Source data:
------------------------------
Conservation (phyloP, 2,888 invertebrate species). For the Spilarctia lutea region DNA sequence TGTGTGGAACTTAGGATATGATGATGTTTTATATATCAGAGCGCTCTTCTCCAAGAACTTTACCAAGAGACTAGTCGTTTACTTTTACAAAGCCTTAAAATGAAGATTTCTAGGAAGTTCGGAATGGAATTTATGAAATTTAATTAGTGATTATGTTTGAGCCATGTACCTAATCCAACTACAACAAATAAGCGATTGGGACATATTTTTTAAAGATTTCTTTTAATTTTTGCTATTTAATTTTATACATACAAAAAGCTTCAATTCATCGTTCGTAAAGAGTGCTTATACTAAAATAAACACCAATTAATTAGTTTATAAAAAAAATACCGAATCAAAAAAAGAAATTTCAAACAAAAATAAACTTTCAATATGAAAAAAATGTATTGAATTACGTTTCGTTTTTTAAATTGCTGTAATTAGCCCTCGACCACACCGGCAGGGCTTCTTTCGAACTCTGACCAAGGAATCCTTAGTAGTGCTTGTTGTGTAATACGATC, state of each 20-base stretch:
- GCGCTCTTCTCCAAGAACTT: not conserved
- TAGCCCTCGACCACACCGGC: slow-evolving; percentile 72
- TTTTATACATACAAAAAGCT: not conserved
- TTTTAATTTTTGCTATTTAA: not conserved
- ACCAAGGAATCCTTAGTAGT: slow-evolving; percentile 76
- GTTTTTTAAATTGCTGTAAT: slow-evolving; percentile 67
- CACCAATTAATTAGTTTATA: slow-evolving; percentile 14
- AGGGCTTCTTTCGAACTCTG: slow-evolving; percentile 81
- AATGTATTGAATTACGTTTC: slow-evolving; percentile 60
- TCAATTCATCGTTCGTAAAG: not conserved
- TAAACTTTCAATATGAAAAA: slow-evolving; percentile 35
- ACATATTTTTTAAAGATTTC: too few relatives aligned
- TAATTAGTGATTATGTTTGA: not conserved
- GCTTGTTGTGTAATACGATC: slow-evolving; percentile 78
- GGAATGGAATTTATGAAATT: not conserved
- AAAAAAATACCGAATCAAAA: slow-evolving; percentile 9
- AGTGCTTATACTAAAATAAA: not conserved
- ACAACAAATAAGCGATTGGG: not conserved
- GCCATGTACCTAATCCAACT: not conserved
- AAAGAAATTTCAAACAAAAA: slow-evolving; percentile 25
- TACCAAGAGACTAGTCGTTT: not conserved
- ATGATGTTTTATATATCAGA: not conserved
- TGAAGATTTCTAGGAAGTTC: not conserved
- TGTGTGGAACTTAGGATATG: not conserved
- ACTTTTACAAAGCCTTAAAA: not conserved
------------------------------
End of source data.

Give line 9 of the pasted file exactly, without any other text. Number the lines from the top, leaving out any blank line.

- AGGGCTTCTTTCGAACTCTG: slow-evolving; percentile 81